The air was still for a few minutes and the sound of the mature cows munching grass and calling to their calves, who were about 100 feet away running and jumping and fighting their herd mates, filled the air. Across the valley you could hear the bulls bellowing to establishing their rank on the totem pole for the remainder of the breeding season. The air was still enough and my perch atop Elmer was just right that you could feel the vibrations from the low sound waves coming from the bellies of the bulls.

The grass is more tan than green this time of year; it’s dry here. – We are very grateful of every drop of water that we get. – The Kentucky bluegrass has headed out and is maturing to a tan color and the brome grass is hanging onto every ounce of green pigmentation that it has. A light, light green appears every now and then in a patch of wormwood. The only really green patches are the buck brush leaves and just up stream from dugouts.

I sit atop of a sorrel (kind of a reddish color) gelding with a white blaze on his face and 3 white socks on his legs. My striped brown saddle pad and my big Hereford saddle cover his back. The sun is just right to blind me by the glare that comes off my spurs and I think “man, that’s bright”. I look up at the western horizon and determine that it’s time to head back into the yard. I signal for Elmer to move and cue him to start long trotting most of the 3-mile journey home. I had things a little backwards from the typical cowboy and sunset picture, as I was riding southeast and the sunsets in the west southwest. There I am, long trotting a sorrel gelding through grass that almost reached his belly and my cinch, my spurs jingling and the leather squeaking. It was like I had rode right out of a John Wayne Movie.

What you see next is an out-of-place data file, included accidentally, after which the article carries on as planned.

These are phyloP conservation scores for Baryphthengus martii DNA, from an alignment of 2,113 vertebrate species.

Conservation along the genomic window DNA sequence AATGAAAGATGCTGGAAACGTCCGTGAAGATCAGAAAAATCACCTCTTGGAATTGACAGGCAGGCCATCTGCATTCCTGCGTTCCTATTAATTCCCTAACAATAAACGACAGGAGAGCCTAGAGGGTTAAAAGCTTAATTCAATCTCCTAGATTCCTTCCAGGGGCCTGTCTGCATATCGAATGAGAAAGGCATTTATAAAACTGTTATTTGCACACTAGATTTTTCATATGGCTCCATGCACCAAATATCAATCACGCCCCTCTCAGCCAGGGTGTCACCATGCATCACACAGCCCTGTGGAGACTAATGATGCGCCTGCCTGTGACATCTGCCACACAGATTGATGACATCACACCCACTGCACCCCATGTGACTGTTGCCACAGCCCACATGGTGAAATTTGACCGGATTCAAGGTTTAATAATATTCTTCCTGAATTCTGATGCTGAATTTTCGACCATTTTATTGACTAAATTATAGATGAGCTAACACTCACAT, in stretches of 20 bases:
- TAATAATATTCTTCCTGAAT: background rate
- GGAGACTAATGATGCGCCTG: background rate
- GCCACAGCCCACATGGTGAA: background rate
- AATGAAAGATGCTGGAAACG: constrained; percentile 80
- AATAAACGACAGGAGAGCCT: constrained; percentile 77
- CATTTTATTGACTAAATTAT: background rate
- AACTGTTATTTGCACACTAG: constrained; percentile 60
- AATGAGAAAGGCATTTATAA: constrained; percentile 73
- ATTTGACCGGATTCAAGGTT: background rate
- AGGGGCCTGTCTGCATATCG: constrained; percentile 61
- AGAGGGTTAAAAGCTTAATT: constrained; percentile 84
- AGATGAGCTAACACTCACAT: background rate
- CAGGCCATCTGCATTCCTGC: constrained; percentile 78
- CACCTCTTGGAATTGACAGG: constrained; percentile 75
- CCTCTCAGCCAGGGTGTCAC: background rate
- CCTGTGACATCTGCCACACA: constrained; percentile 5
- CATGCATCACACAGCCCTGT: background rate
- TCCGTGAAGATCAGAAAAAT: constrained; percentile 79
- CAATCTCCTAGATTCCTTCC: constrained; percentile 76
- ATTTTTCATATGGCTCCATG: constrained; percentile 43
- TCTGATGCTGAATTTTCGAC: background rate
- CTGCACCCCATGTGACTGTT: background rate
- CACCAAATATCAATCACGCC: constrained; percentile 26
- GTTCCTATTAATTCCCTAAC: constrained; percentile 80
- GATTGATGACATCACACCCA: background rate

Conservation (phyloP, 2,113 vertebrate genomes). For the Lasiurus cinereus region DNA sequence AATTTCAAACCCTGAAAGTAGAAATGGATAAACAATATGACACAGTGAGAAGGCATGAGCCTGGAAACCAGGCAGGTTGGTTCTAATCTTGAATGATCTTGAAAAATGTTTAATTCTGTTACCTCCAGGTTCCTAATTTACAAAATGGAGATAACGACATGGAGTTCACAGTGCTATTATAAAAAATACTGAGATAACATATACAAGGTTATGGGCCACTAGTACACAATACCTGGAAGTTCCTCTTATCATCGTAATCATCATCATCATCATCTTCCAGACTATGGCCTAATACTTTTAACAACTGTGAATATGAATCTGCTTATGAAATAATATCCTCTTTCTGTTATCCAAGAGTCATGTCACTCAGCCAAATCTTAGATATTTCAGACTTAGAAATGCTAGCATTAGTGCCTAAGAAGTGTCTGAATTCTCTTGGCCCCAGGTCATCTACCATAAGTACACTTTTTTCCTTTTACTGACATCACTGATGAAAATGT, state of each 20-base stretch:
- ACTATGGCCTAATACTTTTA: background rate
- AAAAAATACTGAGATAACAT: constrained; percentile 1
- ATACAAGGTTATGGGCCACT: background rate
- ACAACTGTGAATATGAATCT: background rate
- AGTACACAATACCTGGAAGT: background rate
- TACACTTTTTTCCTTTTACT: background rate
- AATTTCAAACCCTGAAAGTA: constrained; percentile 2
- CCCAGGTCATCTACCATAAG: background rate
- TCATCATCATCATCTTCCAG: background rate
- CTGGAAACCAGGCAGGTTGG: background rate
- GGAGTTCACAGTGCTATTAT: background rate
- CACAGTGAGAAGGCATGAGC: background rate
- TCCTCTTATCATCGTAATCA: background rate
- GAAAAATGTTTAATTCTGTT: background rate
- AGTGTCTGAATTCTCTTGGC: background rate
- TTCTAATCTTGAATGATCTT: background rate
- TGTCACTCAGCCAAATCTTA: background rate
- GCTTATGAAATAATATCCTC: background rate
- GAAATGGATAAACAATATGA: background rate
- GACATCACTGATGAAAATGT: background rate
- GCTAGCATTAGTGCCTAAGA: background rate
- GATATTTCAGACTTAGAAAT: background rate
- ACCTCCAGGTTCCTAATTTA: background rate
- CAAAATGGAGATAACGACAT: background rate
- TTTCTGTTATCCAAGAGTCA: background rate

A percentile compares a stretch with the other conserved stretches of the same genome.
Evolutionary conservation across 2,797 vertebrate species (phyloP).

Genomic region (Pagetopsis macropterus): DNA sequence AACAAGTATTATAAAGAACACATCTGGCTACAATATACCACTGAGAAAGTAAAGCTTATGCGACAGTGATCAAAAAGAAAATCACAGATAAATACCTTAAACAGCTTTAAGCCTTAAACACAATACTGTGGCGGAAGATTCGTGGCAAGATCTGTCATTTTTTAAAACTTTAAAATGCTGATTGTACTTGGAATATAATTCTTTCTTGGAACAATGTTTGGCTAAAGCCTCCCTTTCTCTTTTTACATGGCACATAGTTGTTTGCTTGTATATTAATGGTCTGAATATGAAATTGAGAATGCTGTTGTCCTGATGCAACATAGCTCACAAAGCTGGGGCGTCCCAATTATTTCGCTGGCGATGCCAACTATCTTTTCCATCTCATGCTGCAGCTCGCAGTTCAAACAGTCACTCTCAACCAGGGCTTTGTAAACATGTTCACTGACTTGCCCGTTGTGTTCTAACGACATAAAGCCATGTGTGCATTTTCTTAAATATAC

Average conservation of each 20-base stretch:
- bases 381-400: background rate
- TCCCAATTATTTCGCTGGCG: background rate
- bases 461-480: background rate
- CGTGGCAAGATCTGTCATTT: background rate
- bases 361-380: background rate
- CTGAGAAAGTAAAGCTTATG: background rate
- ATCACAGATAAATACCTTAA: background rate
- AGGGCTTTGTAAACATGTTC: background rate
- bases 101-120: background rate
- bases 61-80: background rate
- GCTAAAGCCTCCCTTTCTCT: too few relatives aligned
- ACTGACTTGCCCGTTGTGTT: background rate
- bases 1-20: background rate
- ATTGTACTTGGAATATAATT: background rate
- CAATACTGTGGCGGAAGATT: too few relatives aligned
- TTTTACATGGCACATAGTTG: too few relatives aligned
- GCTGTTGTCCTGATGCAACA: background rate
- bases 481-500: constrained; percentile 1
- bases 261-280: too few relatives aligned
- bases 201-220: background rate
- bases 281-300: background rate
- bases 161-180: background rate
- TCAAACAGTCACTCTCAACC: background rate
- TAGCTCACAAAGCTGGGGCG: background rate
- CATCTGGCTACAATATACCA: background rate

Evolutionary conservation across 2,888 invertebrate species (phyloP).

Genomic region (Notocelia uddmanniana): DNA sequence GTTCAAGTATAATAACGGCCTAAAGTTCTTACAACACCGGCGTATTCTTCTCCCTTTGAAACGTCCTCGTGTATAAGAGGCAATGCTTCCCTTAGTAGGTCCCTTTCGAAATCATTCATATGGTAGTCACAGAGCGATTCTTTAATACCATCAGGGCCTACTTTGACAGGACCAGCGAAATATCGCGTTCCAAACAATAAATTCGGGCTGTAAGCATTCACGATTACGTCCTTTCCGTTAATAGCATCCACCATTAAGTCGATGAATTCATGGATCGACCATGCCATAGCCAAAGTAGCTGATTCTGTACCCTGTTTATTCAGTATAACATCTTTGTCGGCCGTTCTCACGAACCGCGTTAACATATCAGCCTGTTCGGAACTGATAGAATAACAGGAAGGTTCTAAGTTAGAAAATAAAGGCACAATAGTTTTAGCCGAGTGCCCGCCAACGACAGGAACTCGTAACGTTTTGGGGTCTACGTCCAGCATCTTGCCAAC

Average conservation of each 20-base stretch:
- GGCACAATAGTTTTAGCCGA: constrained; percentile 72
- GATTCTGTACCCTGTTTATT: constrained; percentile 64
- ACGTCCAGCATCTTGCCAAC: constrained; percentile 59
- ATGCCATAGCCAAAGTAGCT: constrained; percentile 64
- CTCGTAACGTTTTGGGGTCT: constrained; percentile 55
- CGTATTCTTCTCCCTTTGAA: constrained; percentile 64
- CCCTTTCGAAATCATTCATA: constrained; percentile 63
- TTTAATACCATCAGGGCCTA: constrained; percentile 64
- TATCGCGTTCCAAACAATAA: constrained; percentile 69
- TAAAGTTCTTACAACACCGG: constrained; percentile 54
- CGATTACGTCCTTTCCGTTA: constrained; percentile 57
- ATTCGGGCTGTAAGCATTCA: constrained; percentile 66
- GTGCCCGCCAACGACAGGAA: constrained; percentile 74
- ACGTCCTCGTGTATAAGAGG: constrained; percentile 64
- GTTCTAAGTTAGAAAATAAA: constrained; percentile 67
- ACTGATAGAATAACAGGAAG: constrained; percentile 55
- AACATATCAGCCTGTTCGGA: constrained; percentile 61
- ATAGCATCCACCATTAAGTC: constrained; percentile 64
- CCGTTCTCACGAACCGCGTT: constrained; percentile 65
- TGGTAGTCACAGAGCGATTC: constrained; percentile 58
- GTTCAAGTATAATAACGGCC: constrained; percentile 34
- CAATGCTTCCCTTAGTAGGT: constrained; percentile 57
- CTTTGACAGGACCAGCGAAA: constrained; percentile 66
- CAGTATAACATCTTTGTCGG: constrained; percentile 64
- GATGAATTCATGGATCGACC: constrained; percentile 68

I am very fortunate to be spending this time here. There’s just something about the wide-open spaces that help a young man sort through all the things on his mind. The rolling hills, the rocks bigger than my car, the ocean of grass. Rock Hills Ranch has numerous places that you can look out from the top of a hill and see what freedom looks like. I wanted all of you readers to try to paint that picture in your mind before you got to a picture I snapped while on my way back in to the yard earlier this summer.

So I Described my ride on a reddish horse at sunset, but I like this picture better.
So I Described my ride on a reddish horse at sunset, but I like this picture better.

Keep your cinches pulled tight everyone.